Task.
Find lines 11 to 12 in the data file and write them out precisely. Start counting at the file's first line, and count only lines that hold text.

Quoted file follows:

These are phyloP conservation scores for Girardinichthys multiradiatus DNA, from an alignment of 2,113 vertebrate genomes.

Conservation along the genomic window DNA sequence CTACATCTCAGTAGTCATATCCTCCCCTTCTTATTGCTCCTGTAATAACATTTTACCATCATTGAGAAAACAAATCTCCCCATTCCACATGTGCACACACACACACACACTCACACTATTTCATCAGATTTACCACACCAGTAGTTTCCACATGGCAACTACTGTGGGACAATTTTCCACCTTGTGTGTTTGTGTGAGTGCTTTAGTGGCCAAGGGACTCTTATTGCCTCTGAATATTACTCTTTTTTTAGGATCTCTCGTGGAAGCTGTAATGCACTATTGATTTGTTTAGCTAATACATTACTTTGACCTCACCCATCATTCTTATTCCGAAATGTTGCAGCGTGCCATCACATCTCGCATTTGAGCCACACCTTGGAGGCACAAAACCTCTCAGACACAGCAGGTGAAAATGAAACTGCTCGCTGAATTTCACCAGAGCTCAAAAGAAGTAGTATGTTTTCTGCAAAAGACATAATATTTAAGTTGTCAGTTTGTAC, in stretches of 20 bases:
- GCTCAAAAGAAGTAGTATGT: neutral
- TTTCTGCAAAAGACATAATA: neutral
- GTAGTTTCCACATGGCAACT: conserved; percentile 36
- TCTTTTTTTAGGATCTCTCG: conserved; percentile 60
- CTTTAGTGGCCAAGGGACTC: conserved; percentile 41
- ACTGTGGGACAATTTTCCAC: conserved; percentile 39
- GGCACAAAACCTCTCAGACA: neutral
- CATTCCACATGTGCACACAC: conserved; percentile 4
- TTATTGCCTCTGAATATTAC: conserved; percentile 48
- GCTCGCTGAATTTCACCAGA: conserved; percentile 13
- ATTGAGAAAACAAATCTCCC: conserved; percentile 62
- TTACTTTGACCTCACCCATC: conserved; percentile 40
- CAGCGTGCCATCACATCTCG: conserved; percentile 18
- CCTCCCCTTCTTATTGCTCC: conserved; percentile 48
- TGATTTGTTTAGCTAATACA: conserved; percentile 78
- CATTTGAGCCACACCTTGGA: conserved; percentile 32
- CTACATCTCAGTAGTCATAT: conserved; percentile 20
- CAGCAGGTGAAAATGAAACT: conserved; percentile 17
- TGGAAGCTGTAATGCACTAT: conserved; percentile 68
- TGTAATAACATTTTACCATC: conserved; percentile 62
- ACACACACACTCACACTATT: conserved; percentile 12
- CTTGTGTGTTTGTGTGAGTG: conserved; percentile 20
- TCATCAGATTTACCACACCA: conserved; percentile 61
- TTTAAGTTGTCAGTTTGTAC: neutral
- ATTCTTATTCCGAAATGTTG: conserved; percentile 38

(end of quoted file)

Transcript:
- TTATTGCCTCTGAATATTAC: conserved; percentile 48
- GCTCGCTGAATTTCACCAGA: conserved; percentile 13